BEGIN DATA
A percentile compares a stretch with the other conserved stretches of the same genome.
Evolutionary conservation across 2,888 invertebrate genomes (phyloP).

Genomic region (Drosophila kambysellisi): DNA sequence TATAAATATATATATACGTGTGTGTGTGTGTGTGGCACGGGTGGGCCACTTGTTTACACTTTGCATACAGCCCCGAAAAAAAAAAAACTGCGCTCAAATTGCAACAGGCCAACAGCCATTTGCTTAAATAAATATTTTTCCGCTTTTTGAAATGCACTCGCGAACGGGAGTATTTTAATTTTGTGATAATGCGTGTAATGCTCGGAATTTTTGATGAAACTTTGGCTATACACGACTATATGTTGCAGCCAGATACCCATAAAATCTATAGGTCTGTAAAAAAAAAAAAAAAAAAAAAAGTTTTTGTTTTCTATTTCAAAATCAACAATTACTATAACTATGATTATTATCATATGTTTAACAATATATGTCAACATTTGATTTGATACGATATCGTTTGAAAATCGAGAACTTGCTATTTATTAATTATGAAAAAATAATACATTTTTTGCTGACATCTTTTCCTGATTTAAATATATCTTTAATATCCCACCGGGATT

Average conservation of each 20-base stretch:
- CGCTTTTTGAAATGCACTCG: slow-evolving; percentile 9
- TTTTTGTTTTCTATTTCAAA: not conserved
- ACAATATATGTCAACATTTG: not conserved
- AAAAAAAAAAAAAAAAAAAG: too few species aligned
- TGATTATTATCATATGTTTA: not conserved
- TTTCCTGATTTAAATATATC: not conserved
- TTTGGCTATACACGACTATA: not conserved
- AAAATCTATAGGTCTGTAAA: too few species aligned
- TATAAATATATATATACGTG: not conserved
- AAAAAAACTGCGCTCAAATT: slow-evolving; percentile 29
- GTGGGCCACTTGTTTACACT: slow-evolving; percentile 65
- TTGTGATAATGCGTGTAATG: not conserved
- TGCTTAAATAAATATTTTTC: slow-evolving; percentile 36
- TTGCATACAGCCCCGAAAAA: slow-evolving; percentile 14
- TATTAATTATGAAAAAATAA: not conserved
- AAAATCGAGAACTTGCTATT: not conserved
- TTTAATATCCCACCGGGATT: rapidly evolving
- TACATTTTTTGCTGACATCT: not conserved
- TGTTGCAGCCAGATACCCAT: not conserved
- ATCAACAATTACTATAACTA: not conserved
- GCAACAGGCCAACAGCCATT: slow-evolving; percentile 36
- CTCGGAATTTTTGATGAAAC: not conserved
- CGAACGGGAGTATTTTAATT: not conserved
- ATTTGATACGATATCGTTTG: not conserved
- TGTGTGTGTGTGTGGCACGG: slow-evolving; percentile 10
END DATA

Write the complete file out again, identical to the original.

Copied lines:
A percentile compares a stretch with the other conserved stretches of the same genome.
Evolutionary conservation across 2,888 invertebrate genomes (phyloP).

Genomic region (Drosophila kambysellisi): DNA sequence TATAAATATATATATACGTGTGTGTGTGTGTGTGGCACGGGTGGGCCACTTGTTTACACTTTGCATACAGCCCCGAAAAAAAAAAAACTGCGCTCAAATTGCAACAGGCCAACAGCCATTTGCTTAAATAAATATTTTTCCGCTTTTTGAAATGCACTCGCGAACGGGAGTATTTTAATTTTGTGATAATGCGTGTAATGCTCGGAATTTTTGATGAAACTTTGGCTATACACGACTATATGTTGCAGCCAGATACCCATAAAATCTATAGGTCTGTAAAAAAAAAAAAAAAAAAAAAAGTTTTTGTTTTCTATTTCAAAATCAACAATTACTATAACTATGATTATTATCATATGTTTAACAATATATGTCAACATTTGATTTGATACGATATCGTTTGAAAATCGAGAACTTGCTATTTATTAATTATGAAAAAATAATACATTTTTTGCTGACATCTTTTCCTGATTTAAATATATCTTTAATATCCCACCGGGATT

Average conservation of each 20-base stretch:
- CGCTTTTTGAAATGCACTCG: slow-evolving; percentile 9
- TTTTTGTTTTCTATTTCAAA: not conserved
- ACAATATATGTCAACATTTG: not conserved
- AAAAAAAAAAAAAAAAAAAG: too few species aligned
- TGATTATTATCATATGTTTA: not conserved
- TTTCCTGATTTAAATATATC: not conserved
- TTTGGCTATACACGACTATA: not conserved
- AAAATCTATAGGTCTGTAAA: too few species aligned
- TATAAATATATATATACGTG: not conserved
- AAAAAAACTGCGCTCAAATT: slow-evolving; percentile 29
- GTGGGCCACTTGTTTACACT: slow-evolving; percentile 65
- TTGTGATAATGCGTGTAATG: not conserved
- TGCTTAAATAAATATTTTTC: slow-evolving; percentile 36
- TTGCATACAGCCCCGAAAAA: slow-evolving; percentile 14
- TATTAATTATGAAAAAATAA: not conserved
- AAAATCGAGAACTTGCTATT: not conserved
- TTTAATATCCCACCGGGATT: rapidly evolving
- TACATTTTTTGCTGACATCT: not conserved
- TGTTGCAGCCAGATACCCAT: not conserved
- ATCAACAATTACTATAACTA: not conserved
- GCAACAGGCCAACAGCCATT: slow-evolving; percentile 36
- CTCGGAATTTTTGATGAAAC: not conserved
- CGAACGGGAGTATTTTAATT: not conserved
- ATTTGATACGATATCGTTTG: not conserved
- TGTGTGTGTGTGTGGCACGG: slow-evolving; percentile 10